FIG. 25A is a schematic diagram illustrating a directional display device including a waveguide structure wherein an angle dependent diffuser film 256 extending across the waveguide 1 is used to diffuse high angle rays to a greater extent than those directed normally from the imaging directional backlight. Further, FIG. 25A shows a waveguide with voided portions 120 which have been substantially filled by any one of the embodiments previously discussed, with an additional angle dependent diffuser film 256. Diffuser film 256 may have a property that it does not angularly diffuse light incident at angles in a first range around the normal to the film in the lateral direction, but does angularly diffuse incident light at higher angles, that is at angles in a second range in the lateral direction outside the first range. Thus, the diffuser film appears clear or non-scattering to near-normally incident light. Thus viewing window 26 is achieved for on-axis imaging while viewing window 258 of greater lateral extent is achieved for off-axis imaging. Advantageously the viewing angle of the display for 2D viewing can be increased.

FIG. 25B is a schematic diagram illustrating the operation of and a side view of an angular dependent diffuser film 256 perpendicular to the lateral direction. In a system similar to the embodiment of FIG. 25A, this component may act to mix high angle rays providing 2D viewing capability while substantially maintaining the accurate imaging of near normal light for purposes such as 3D autostereoscopic viewing.

FIG. 25C is a schematic diagram illustrating one example embodiment of a high angle diffuser. Film 256 comprises a support layer 2510 has a layer 2512 formed thereon comprising a monomeric mixture with inclined regions 2514 of low refractive index alternating with regions 2516 of high refractive index therebetween. The regions 2514 and 2516 are inclined with respect to the normal of the film 256. Although this example includes two regions of 2514 and 2516 of differing refractive index, in general there may be additional regions of differing refractive index. Light rays 2508 that are incident close to the inclination angle of the regions 2514, 2516 may be scattered that may be due to total internal reflection between layers 2514, 2516 while light rays 2504 that are incident away from the inclination angle of the regions 2514, 2516 may be directly transmitted. Multiple scattering directions can be achieved by stacking films arranged at an angle to each other so that a central clear window may be achieved with outer diffusing regions in horizontal directions or horizontal and vertical directions. At very high incident angles, the film may no longer scatter the light. Thus the film 256 may be substantially transparent in a first range, which in this example is from 0 degrees to 25 degrees, with respect to the normal to the film 256 and may be substantially scattering in a second range, which in this example is from 25 degrees to 55 degrees, with respect to the normal to the film 256.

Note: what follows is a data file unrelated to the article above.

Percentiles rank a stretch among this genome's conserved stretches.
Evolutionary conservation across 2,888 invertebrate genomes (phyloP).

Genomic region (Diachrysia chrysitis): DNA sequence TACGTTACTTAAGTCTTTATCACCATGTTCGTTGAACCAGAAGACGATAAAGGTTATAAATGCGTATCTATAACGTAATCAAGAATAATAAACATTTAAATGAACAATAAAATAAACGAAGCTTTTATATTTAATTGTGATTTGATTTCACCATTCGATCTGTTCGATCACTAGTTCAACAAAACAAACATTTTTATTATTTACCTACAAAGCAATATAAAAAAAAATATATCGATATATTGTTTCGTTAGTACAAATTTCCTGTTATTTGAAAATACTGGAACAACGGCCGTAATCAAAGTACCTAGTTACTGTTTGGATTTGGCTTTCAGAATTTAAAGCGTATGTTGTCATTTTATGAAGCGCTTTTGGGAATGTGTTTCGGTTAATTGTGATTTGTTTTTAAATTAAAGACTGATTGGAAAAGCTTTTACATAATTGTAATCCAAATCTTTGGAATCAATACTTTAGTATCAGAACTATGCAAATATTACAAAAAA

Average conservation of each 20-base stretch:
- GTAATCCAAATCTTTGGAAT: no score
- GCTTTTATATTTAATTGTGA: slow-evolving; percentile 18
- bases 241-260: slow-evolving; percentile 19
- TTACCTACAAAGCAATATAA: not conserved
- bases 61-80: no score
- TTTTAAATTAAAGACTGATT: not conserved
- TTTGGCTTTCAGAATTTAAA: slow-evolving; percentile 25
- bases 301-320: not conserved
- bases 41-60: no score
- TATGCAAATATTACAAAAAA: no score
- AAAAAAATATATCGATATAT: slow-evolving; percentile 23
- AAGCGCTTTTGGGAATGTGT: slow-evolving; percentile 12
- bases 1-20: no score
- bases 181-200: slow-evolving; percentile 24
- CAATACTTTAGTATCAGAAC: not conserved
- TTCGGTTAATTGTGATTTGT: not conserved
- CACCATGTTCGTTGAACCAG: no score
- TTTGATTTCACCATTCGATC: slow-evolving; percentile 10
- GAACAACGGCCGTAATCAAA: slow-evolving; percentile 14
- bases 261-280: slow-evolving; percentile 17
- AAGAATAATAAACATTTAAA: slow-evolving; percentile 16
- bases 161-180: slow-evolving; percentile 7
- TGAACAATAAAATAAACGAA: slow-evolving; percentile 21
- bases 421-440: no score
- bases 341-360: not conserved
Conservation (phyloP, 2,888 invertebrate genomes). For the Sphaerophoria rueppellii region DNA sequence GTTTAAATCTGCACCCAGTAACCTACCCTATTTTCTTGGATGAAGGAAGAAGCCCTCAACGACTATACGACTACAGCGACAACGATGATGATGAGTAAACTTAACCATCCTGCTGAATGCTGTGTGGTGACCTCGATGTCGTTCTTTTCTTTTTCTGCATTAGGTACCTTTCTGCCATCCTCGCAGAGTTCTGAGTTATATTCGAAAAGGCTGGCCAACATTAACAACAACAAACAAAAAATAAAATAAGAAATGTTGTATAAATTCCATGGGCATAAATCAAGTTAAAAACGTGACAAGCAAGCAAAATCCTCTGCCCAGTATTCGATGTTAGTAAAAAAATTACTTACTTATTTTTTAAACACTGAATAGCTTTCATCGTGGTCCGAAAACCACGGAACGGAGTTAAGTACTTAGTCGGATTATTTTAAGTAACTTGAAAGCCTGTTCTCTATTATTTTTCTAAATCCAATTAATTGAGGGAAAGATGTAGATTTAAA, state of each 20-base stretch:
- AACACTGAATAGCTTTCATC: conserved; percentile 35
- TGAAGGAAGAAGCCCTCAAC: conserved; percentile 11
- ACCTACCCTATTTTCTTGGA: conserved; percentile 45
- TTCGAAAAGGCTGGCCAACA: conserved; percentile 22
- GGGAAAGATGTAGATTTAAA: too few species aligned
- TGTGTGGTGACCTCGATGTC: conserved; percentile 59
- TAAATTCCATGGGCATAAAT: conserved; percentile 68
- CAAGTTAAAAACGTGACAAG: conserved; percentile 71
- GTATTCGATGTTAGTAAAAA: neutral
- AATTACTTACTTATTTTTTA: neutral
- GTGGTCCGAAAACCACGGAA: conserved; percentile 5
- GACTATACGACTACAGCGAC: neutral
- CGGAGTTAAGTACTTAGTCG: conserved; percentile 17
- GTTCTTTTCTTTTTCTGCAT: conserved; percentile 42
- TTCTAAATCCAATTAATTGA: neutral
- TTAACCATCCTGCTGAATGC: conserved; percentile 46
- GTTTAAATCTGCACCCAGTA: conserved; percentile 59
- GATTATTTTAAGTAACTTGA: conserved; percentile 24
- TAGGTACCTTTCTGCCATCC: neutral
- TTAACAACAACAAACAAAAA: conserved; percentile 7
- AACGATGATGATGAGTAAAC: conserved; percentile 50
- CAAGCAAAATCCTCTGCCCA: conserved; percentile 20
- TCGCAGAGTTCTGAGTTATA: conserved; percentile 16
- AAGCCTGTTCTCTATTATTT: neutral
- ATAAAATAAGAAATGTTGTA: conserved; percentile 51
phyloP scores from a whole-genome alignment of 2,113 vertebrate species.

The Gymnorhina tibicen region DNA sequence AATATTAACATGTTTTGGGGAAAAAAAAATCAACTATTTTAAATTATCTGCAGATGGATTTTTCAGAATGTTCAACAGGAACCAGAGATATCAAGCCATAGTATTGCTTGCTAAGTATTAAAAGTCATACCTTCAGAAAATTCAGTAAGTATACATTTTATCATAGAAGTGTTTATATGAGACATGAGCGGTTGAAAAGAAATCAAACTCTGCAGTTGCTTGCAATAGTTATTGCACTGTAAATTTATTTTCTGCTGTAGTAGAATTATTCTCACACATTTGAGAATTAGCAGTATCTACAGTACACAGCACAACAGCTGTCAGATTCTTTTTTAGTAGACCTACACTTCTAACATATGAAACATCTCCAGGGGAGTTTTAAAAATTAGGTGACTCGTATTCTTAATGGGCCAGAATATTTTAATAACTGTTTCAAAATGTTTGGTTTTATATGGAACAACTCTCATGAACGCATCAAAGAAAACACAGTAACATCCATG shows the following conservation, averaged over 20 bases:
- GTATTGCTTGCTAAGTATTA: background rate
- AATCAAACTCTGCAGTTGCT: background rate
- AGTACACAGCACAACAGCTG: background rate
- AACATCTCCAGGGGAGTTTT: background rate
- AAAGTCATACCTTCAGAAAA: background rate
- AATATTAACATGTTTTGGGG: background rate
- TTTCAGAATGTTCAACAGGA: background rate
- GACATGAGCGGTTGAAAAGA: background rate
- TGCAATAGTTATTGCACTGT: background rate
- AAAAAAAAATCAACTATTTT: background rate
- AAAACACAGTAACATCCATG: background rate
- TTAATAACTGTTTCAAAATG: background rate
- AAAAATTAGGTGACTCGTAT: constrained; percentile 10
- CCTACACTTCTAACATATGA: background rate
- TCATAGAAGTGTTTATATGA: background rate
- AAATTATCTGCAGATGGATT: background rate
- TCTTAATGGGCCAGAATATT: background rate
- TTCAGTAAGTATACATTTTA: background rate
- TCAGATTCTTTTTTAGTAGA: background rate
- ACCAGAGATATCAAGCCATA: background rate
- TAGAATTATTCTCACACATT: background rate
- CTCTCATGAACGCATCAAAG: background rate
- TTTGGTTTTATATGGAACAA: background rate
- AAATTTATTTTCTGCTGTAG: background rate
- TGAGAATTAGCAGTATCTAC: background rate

An example of a high angle diffuser film is provided by Sumitomo Chemical Co., LTD. under the trademarked product name “Lumisty”.